I know nobody believes me because I story so much. But my first real job was at the Maison de Ville Hotel. There was the Tennessee Williams room, room #9. Oh, he stayed there all right, before my time, but some people claimed he stayed in room #6, that was back when room #6 and room #7 were connected, and were one room, well two rooms but they were together. They still make a big deal out of the Tennessee Williams festival in New Orleans. The festival people would come as a group and view the grounds of the hotel and take pictures. I was concierge, I opened the door.
I just looked up the festival, it goes on for a week it says. They also have one in St. Louis it looks like. New Orleans also has a Bukowski Birthday Bash.

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Re: What are you reading?

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Yes, I went (drunk, with a half pint stuck in my sock) to the Bukowski bash. It was kind of stuffy, but interesting and fun. Somebody said something about dancing girls later on, and after a good pull from the half pint, I yelled out (more than once) Where are the dancing girls?

What do you think of Faulkner, Hugh? I can’t read him, me. I can read Capote just fine, but I can’t read Faulkner. He has a book store in New Orleans, he hung in New Orleans, but I can’t follow him. Lots of boys I can’t follow. Joyce for one. Beckett is a bit easier, but still hard.
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Re: What are you reading?

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Now there is this gal, Barb Johnson, from New Orleans who wrote this book of short stories , called More of This World or Maybe Another. Several years ago. She hasn’t written anything since, I don’t think. But Good God that book of stories is good. The stories are all connected up, so it reads like a novel sort of. Her book is in the Faulkner book store. I need to get down to the Quarter and buy another copy because of course I’ve lost or given away the other one. I’ll send you the book. It floored me. Knocked me down. Read it seven times, or maybe four, but each time was better than the last.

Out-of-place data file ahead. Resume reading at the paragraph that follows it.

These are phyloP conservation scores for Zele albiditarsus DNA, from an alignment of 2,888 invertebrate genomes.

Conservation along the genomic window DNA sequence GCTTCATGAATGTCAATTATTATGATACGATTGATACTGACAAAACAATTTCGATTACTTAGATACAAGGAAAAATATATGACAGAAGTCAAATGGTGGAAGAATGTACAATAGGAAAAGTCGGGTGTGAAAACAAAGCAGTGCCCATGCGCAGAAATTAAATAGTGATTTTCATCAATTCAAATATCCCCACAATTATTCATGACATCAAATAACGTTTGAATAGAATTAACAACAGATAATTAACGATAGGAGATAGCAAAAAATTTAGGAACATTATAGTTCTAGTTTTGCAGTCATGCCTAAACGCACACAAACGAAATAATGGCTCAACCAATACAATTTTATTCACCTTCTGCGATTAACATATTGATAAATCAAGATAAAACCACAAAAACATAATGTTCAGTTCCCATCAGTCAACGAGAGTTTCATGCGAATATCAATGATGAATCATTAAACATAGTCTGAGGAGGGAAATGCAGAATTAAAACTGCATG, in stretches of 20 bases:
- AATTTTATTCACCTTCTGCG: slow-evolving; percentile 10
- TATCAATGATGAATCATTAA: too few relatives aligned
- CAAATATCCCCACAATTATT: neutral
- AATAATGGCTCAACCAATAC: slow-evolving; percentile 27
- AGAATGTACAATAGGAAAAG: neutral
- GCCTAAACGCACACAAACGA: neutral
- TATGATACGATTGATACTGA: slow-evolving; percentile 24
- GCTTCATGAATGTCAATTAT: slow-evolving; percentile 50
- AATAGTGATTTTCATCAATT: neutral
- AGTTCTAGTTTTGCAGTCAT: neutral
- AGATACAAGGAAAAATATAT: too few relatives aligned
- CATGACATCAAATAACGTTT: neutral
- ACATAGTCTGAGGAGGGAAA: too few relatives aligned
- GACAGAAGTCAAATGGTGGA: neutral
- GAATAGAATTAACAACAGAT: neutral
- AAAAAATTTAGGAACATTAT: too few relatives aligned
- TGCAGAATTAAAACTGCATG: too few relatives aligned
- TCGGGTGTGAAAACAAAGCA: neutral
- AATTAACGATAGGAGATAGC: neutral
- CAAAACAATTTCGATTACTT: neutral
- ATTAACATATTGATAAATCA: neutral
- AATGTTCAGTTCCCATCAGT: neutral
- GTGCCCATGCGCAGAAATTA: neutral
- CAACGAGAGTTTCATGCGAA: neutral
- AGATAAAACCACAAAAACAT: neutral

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Re: What are you reading?

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I took Kentucky Outlaw to the craft beer place, the light was sort of low, my hands were shaking so bad I spilled a considerable amount of rather expensive dark beer on the table. I thought about licking the beer off the table but didn’t. My reputation at this place is still okay. I did however save Kentucky Outlaw from the spillage.
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Re: What are you reading?

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Now I wouldn’t if I were you give my address out over the board. Jesus, what if Thompson shows up at the door drunk? But I can send the book to a P.O. Box or a General delivery address to Hugh in San Diego California. It’s a bit of a walk, but I think I can make it, to the postal joint to mail it.